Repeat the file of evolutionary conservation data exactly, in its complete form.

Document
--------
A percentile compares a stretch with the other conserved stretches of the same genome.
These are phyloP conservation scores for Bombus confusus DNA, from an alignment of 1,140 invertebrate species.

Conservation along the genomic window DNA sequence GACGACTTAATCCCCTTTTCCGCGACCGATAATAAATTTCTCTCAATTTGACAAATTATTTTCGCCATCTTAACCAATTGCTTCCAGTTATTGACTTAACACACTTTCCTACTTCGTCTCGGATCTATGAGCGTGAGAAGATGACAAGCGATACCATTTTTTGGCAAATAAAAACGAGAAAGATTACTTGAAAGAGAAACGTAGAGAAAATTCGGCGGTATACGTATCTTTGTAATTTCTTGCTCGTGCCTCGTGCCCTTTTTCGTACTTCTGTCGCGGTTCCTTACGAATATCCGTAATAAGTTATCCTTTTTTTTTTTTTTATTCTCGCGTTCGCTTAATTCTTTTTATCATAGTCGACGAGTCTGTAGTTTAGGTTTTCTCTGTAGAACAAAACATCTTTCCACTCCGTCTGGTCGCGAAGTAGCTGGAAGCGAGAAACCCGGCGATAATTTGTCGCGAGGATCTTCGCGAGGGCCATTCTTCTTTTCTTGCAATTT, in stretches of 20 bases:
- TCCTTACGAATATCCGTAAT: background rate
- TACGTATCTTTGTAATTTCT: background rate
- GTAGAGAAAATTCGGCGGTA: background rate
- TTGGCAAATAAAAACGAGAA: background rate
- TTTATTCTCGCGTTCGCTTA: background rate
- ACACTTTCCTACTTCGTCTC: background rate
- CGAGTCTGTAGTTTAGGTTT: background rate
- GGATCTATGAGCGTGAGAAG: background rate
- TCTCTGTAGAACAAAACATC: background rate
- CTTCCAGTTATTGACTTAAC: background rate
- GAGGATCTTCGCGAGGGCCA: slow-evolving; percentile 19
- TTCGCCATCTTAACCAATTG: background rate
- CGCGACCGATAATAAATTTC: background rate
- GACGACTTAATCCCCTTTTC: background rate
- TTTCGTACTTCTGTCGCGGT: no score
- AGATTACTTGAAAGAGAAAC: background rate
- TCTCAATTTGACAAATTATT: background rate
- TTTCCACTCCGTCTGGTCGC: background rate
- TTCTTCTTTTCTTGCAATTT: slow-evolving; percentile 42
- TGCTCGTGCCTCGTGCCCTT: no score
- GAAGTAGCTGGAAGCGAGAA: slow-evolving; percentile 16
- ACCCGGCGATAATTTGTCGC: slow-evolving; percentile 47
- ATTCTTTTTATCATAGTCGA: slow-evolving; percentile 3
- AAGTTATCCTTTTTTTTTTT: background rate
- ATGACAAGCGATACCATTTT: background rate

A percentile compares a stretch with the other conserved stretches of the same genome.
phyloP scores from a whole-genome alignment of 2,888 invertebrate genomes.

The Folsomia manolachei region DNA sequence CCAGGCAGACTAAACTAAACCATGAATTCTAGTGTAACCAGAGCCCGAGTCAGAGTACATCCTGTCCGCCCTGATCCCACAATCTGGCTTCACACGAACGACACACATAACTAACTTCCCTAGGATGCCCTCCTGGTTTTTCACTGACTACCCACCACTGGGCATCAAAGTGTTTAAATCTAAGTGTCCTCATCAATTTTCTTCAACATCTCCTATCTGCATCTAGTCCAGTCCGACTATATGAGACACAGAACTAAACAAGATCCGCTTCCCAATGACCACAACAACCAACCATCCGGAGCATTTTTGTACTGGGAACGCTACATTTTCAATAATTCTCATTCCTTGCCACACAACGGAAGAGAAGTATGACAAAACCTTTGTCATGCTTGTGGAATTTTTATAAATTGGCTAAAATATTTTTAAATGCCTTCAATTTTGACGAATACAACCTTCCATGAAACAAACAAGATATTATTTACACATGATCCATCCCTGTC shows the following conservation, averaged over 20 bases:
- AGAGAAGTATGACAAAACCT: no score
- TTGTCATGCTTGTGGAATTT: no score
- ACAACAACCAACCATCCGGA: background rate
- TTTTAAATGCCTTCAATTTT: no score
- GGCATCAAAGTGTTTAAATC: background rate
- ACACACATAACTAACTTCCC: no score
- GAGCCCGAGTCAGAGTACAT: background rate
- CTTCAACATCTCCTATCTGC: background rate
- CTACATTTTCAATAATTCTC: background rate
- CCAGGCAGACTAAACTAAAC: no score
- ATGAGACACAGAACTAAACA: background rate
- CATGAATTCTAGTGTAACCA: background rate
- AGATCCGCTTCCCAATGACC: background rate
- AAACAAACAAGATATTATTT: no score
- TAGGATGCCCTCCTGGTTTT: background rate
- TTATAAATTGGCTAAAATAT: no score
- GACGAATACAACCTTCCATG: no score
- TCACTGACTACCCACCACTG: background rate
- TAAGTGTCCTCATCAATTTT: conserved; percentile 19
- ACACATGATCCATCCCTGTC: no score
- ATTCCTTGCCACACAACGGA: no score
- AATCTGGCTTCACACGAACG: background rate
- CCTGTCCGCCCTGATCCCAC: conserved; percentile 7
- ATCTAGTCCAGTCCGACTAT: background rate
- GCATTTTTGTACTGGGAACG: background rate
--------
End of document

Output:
A percentile compares a stretch with the other conserved stretches of the same genome.
These are phyloP conservation scores for Bombus confusus DNA, from an alignment of 1,140 invertebrate species.

Conservation along the genomic window DNA sequence GACGACTTAATCCCCTTTTCCGCGACCGATAATAAATTTCTCTCAATTTGACAAATTATTTTCGCCATCTTAACCAATTGCTTCCAGTTATTGACTTAACACACTTTCCTACTTCGTCTCGGATCTATGAGCGTGAGAAGATGACAAGCGATACCATTTTTTGGCAAATAAAAACGAGAAAGATTACTTGAAAGAGAAACGTAGAGAAAATTCGGCGGTATACGTATCTTTGTAATTTCTTGCTCGTGCCTCGTGCCCTTTTTCGTACTTCTGTCGCGGTTCCTTACGAATATCCGTAATAAGTTATCCTTTTTTTTTTTTTTATTCTCGCGTTCGCTTAATTCTTTTTATCATAGTCGACGAGTCTGTAGTTTAGGTTTTCTCTGTAGAACAAAACATCTTTCCACTCCGTCTGGTCGCGAAGTAGCTGGAAGCGAGAAACCCGGCGATAATTTGTCGCGAGGATCTTCGCGAGGGCCATTCTTCTTTTCTTGCAATTT, in stretches of 20 bases:
- TCCTTACGAATATCCGTAAT: background rate
- TACGTATCTTTGTAATTTCT: background rate
- GTAGAGAAAATTCGGCGGTA: background rate
- TTGGCAAATAAAAACGAGAA: background rate
- TTTATTCTCGCGTTCGCTTA: background rate
- ACACTTTCCTACTTCGTCTC: background rate
- CGAGTCTGTAGTTTAGGTTT: background rate
- GGATCTATGAGCGTGAGAAG: background rate
- TCTCTGTAGAACAAAACATC: background rate
- CTTCCAGTTATTGACTTAAC: background rate
- GAGGATCTTCGCGAGGGCCA: slow-evolving; percentile 19
- TTCGCCATCTTAACCAATTG: background rate
- CGCGACCGATAATAAATTTC: background rate
- GACGACTTAATCCCCTTTTC: background rate
- TTTCGTACTTCTGTCGCGGT: no score
- AGATTACTTGAAAGAGAAAC: background rate
- TCTCAATTTGACAAATTATT: background rate
- TTTCCACTCCGTCTGGTCGC: background rate
- TTCTTCTTTTCTTGCAATTT: slow-evolving; percentile 42
- TGCTCGTGCCTCGTGCCCTT: no score
- GAAGTAGCTGGAAGCGAGAA: slow-evolving; percentile 16
- ACCCGGCGATAATTTGTCGC: slow-evolving; percentile 47
- ATTCTTTTTATCATAGTCGA: slow-evolving; percentile 3
- AAGTTATCCTTTTTTTTTTT: background rate
- ATGACAAGCGATACCATTTT: background rate

A percentile compares a stretch with the other conserved stretches of the same genome.
phyloP scores from a whole-genome alignment of 2,888 invertebrate genomes.

The Folsomia manolachei region DNA sequence CCAGGCAGACTAAACTAAACCATGAATTCTAGTGTAACCAGAGCCCGAGTCAGAGTACATCCTGTCCGCCCTGATCCCACAATCTGGCTTCACACGAACGACACACATAACTAACTTCCCTAGGATGCCCTCCTGGTTTTTCACTGACTACCCACCACTGGGCATCAAAGTGTTTAAATCTAAGTGTCCTCATCAATTTTCTTCAACATCTCCTATCTGCATCTAGTCCAGTCCGACTATATGAGACACAGAACTAAACAAGATCCGCTTCCCAATGACCACAACAACCAACCATCCGGAGCATTTTTGTACTGGGAACGCTACATTTTCAATAATTCTCATTCCTTGCCACACAACGGAAGAGAAGTATGACAAAACCTTTGTCATGCTTGTGGAATTTTTATAAATTGGCTAAAATATTTTTAAATGCCTTCAATTTTGACGAATACAACCTTCCATGAAACAAACAAGATATTATTTACACATGATCCATCCCTGTC shows the following conservation, averaged over 20 bases:
- AGAGAAGTATGACAAAACCT: no score
- TTGTCATGCTTGTGGAATTT: no score
- ACAACAACCAACCATCCGGA: background rate
- TTTTAAATGCCTTCAATTTT: no score
- GGCATCAAAGTGTTTAAATC: background rate
- ACACACATAACTAACTTCCC: no score
- GAGCCCGAGTCAGAGTACAT: background rate
- CTTCAACATCTCCTATCTGC: background rate
- CTACATTTTCAATAATTCTC: background rate
- CCAGGCAGACTAAACTAAAC: no score
- ATGAGACACAGAACTAAACA: background rate
- CATGAATTCTAGTGTAACCA: background rate
- AGATCCGCTTCCCAATGACC: background rate
- AAACAAACAAGATATTATTT: no score
- TAGGATGCCCTCCTGGTTTT: background rate
- TTATAAATTGGCTAAAATAT: no score
- GACGAATACAACCTTCCATG: no score
- TCACTGACTACCCACCACTG: background rate
- TAAGTGTCCTCATCAATTTT: conserved; percentile 19
- ACACATGATCCATCCCTGTC: no score
- ATTCCTTGCCACACAACGGA: no score
- AATCTGGCTTCACACGAACG: background rate
- CCTGTCCGCCCTGATCCCAC: conserved; percentile 7
- ATCTAGTCCAGTCCGACTAT: background rate
- GCATTTTTGTACTGGGAACG: background rate